No agreement on fossil fuels is reached during the G20 meeting in India.
The G20 nations meeting in India
have failed to evolve consensus on a roadmap to phase down the use of fossil fuels to deal with the impacts of climate change.
Following the meeting on Sunday, G20 president India said in a statement that some members emphasised the importance of seeking a “phase down of unabated fossil fuels, in line with different national circumstances”.
“others had different views on the matter that abatement and removal technologies will address such concerns,” the statement added. For More Information….
The final statement after the meeting did not even mention coal, a major contributor to global warming, reported AFP.
The most populous country in the world India and the second largest economy China are among the emerging countries that significantly depend on the polluting fuel as a source of energy.
Campaigners were dismayed by the failure to reach agreement in Goa on COP goals including tripling the world´s renewable capacity and doubling energy efficiency by 2030.
It came despite G7 leaders agreeing in Hiroshima in May to “accelerate the phase-out of unabated fossil fuels”.
Global temperatures are hitting record highs triggering floods storms and heatwaves.
Alden Meyer, a senior associate at independent climate think tank E3G, condemned the outcome of the meeting.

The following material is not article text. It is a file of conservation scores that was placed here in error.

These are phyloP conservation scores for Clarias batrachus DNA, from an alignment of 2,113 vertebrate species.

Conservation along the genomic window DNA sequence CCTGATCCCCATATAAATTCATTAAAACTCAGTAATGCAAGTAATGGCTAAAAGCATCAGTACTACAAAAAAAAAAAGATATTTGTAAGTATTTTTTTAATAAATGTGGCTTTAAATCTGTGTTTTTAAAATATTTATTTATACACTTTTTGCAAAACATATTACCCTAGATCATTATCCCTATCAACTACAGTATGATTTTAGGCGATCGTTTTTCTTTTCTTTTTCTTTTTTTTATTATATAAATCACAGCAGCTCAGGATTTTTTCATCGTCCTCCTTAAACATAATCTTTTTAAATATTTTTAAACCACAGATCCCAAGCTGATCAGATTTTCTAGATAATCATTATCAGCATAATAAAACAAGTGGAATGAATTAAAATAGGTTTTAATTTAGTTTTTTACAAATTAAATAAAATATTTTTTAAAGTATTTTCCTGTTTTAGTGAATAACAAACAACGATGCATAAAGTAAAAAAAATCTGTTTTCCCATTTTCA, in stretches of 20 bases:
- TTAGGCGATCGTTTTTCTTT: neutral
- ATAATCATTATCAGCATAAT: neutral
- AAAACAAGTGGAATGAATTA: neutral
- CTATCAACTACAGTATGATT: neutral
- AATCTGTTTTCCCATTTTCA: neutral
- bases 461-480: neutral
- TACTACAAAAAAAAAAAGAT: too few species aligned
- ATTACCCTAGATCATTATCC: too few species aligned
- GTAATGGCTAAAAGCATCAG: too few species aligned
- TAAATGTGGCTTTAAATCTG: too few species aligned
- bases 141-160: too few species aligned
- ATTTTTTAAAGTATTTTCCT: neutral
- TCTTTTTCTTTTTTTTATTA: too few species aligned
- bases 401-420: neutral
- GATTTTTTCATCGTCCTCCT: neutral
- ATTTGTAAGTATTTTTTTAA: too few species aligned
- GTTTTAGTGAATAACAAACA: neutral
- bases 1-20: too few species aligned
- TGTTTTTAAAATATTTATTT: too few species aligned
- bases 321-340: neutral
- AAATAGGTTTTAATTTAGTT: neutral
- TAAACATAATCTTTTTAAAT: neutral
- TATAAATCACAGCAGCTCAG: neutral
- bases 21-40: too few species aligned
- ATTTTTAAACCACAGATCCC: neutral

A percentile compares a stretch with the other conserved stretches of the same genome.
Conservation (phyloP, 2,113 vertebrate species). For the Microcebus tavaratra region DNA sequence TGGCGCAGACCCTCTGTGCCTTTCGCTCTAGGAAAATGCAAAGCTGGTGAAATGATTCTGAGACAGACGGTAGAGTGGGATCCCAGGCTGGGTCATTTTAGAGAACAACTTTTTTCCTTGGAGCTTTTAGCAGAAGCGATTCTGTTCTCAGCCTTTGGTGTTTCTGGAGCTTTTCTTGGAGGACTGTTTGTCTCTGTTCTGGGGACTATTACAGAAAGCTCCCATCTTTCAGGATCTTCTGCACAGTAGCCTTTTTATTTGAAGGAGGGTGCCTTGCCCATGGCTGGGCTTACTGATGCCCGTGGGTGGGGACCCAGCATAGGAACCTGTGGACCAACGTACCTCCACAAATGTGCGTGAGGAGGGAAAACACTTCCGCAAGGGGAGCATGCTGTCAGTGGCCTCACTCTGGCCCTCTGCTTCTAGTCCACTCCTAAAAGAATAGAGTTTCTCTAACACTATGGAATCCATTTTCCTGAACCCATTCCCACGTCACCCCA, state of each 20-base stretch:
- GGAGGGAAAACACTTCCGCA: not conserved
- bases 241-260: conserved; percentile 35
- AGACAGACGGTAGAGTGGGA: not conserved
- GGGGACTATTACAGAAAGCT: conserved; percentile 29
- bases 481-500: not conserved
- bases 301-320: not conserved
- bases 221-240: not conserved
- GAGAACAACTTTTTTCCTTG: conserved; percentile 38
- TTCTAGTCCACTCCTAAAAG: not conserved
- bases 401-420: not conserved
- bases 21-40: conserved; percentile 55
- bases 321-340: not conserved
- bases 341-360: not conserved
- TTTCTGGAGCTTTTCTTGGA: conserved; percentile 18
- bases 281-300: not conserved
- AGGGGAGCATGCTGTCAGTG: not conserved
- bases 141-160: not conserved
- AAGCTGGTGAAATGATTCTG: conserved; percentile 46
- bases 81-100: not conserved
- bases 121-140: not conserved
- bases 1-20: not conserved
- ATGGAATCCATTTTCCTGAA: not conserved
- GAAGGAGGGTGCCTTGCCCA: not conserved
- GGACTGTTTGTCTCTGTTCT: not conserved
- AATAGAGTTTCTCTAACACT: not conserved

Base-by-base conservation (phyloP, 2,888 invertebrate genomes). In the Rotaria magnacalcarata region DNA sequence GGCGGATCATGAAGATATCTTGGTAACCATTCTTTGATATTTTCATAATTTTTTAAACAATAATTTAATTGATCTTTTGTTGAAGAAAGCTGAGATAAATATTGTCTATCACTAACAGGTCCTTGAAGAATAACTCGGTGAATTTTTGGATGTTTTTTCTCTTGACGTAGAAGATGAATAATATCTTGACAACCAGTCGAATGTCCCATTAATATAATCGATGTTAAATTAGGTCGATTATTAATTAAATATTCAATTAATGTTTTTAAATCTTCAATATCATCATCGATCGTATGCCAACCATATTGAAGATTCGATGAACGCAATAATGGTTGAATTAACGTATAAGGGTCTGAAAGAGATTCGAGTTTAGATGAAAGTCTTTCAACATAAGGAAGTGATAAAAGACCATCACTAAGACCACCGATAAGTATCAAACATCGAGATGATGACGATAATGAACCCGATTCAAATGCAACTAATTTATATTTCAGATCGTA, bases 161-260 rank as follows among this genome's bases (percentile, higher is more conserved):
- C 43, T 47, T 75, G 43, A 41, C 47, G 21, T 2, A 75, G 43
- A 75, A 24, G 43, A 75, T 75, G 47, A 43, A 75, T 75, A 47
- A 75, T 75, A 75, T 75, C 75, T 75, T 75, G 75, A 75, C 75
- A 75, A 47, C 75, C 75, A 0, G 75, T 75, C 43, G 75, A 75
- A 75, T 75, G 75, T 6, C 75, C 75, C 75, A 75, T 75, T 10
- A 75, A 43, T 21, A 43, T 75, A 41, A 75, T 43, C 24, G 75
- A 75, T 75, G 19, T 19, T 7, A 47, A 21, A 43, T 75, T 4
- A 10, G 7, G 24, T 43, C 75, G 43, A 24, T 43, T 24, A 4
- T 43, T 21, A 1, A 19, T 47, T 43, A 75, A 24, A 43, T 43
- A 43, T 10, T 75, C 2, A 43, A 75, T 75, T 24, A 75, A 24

With temperature records being set daily around the world and the impacts of climate change spiralling out of control the world needed to hear a clarion call to action from the G20 energy ministers he said in a statement.
“Instead, what we got was very weak tea indeed.”
A coalition of key EU economies — including Germany and France — and some of the most vulnerable island states this week urged the G20 to accelerate plans to reach net zero emissions and phase out fossil fuels, adding: “Humankind cannot afford to delay”.
They called for greenhouse gas emissions to peak by 2025 at the latest and be cut by 43% by 2030, compared to 2019 levels, in line with recent updates from UN climate experts.
But many developing economies argue that the developed West must pay more as a legacy polluter and greenhouse contributor.
G20 host nation India is itself only pledging to reach net zero by 2070, 20 years later than the commitment made by many other countries.